Confession: I cheated on my body.
OK, let me explain. Toward the end of a group fitness class a couple weeks ago, the instructor had us doing squats. I was exhausted, so even though he was telling us to pause at the bottom of the movement, I was bouncing up and down like a 'tween at a Miley Cyrus concert. I felt great in the moment, but guilty post-class because I knew I had cheated myself out of the final few minutes of what could have been an even more effective workout.
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This inspired me to poke around to find the most common ways women cut corners during a workout. Look around next time you're in the gym and I guarantee you'll see at least one person who's cheating their way through a sweat session (be especially suspicious of anyone smiling!). I won't be one of them.
Below are three ways you might be cheating on your workout:
Leaning into the treadmill rails. Holding onto the handrails for a split-second to steady yourself is totally fine, but when you rely on them throughout a workout, you sacrifice big benefits and risk injury. You lose natural movement because you can't pump your arms, and you mess with posture, stride, and overall effectiveness. Studies have shown that holding onto the handrails can reduce heart rate and oxygen consumption, limiting the effectiveness of your sweat session. If you feel like you absolutely must hold on, reduce the pace to a speed that lets you comfortably walk or run, sans rails.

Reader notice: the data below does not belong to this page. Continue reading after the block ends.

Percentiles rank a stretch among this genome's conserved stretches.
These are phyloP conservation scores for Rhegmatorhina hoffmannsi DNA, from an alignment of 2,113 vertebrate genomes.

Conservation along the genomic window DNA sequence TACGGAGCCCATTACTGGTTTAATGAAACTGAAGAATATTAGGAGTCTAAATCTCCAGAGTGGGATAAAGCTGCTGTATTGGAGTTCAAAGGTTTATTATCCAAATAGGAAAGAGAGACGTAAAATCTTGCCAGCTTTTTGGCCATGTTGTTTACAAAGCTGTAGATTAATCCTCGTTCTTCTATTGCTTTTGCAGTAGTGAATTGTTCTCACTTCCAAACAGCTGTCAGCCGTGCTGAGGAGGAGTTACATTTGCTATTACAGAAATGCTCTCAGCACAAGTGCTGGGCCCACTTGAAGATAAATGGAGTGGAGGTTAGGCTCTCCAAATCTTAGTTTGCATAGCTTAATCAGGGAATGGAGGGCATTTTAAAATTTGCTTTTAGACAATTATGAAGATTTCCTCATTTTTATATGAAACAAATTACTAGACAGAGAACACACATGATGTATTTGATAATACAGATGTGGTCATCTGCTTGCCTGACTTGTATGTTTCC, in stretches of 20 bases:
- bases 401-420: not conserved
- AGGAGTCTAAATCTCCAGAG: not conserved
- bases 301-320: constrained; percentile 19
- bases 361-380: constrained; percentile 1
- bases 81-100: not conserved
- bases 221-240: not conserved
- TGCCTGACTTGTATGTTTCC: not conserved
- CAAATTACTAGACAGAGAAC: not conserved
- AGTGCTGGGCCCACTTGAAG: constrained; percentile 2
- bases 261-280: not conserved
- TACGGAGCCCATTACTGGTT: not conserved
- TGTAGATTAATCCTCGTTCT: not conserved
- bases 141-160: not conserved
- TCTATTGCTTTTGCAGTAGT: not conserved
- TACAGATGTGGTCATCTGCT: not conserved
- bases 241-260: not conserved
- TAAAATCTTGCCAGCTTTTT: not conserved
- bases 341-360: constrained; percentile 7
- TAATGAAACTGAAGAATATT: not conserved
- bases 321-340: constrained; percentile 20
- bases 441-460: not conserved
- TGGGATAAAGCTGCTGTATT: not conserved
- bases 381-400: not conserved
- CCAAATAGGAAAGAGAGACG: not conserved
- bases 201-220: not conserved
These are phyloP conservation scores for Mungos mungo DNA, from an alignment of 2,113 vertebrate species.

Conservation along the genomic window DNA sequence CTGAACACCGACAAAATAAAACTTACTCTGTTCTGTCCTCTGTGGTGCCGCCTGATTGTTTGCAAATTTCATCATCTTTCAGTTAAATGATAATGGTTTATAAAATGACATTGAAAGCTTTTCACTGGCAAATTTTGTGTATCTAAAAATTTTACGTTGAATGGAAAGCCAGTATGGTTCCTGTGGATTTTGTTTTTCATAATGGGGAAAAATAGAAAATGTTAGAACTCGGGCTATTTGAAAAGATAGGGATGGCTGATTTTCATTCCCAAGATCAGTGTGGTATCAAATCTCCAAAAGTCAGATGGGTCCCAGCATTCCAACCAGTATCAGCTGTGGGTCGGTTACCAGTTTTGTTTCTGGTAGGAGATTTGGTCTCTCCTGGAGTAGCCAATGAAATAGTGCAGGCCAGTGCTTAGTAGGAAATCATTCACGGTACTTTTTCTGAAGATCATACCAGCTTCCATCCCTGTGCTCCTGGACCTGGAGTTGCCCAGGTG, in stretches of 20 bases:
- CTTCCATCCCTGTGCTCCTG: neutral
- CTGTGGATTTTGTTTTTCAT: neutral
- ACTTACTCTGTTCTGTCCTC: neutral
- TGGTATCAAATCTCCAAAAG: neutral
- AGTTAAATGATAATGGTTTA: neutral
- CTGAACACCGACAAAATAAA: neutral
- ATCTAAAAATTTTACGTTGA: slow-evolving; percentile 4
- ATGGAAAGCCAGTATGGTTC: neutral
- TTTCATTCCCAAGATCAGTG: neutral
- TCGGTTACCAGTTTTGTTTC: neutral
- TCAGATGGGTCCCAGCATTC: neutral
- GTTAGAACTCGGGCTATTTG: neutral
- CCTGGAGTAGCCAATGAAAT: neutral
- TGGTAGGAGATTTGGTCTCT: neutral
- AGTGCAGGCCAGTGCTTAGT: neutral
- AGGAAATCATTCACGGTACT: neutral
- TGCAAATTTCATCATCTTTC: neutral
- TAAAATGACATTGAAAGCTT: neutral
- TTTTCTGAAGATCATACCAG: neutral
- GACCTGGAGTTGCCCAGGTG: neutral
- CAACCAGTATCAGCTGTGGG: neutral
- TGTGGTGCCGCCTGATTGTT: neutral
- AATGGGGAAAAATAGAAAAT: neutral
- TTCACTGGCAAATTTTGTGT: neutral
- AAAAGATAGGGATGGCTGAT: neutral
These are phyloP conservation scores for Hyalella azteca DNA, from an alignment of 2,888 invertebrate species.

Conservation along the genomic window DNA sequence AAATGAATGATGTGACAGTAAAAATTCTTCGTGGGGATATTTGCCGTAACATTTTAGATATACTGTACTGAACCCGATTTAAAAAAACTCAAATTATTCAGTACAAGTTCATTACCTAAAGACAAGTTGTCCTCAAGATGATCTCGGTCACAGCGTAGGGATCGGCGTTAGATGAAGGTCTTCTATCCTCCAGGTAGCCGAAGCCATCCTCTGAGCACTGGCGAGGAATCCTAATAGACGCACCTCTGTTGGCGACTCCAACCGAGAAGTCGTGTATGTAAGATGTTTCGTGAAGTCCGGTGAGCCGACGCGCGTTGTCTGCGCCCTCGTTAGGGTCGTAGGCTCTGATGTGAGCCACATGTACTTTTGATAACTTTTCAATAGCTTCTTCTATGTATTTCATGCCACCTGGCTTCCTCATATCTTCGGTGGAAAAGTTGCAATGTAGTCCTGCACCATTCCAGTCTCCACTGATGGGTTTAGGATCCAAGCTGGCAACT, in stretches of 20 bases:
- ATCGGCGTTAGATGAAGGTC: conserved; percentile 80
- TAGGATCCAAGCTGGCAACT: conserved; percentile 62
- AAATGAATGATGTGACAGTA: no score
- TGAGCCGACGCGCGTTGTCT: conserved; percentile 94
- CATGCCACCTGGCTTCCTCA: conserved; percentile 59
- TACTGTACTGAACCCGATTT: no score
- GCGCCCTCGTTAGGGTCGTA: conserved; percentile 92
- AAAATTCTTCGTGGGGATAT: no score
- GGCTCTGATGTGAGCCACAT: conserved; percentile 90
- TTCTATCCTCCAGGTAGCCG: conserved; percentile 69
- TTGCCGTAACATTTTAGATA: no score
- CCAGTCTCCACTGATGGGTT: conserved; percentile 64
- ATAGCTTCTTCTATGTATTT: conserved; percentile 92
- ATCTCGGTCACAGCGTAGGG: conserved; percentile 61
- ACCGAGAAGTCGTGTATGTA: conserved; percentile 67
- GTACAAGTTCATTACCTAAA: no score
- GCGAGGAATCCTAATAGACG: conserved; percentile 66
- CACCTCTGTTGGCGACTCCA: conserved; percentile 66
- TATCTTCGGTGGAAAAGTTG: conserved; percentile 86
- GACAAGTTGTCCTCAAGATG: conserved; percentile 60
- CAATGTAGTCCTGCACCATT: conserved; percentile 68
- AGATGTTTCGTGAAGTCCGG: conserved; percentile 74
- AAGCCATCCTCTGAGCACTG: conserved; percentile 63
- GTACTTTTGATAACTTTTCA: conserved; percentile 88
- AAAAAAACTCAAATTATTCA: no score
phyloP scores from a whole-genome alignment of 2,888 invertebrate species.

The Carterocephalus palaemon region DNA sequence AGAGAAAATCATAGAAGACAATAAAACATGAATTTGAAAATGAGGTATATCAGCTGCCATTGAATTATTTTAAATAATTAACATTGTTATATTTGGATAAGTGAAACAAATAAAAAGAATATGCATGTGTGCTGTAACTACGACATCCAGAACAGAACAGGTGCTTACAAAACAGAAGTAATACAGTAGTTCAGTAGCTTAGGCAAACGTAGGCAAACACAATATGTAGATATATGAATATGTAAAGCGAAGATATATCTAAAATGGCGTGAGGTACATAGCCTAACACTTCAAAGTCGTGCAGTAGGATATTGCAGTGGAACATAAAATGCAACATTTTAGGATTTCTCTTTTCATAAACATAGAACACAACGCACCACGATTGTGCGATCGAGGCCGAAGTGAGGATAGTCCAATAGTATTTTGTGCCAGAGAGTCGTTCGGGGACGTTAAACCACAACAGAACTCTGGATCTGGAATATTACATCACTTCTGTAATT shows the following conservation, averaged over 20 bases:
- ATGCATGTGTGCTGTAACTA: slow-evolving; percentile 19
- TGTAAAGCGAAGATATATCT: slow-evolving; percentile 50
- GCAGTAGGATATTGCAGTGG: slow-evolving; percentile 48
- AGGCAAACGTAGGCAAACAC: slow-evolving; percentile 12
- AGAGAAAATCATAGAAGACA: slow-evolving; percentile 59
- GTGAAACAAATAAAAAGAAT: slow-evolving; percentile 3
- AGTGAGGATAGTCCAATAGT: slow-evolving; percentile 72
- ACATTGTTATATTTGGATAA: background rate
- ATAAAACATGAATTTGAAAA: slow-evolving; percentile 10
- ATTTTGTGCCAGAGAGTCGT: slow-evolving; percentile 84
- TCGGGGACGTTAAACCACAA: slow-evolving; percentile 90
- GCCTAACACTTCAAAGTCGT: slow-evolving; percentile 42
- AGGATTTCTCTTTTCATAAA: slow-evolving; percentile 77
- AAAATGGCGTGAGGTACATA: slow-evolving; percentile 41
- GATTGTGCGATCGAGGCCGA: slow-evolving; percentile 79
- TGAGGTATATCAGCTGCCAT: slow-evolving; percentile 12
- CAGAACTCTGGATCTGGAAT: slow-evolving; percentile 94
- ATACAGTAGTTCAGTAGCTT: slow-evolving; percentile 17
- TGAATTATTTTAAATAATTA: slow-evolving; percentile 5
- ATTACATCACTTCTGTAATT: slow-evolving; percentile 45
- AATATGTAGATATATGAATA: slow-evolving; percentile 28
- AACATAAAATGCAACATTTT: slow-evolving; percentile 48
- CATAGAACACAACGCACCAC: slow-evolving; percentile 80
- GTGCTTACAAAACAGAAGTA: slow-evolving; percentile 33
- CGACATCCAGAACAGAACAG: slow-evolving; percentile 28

Relying on momentum during strength training. Bouncing up and down is the most common way to cut corners in the weight room. "When you get to the connecting point of an exercise--the moment in which you go from contracting your muscle to releasing it, before lowering a biceps curl or rising out of a squat, for example--freeze for a second, then squeeze and contract the muscle you're focusing on for a second or two," says Lalo Fuentes, C.S.C.S., a personal trainer in Los Angeles. "Stopping releases the momentum of the movement, so you can't rely on it for the second part of the exercise. When you freeze, then squeeze, it fires up more muscle fibers for better toning."
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Dropping the weight rather than lowering it, s-l-o-w-l-y. In strength training you contract a muscle, relax it, and start again. "Try taking as many a six counts on the release phase. If you don't let the weight simply drop, the muscle fibers stay more engaged during the entire move because they can't relax," says Michelle Kennedy, an exercise physiologist in Washington, D.C.
Fess up: How do you cut corners during a workout?
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Photo Credit: Condé Nast Digital Studio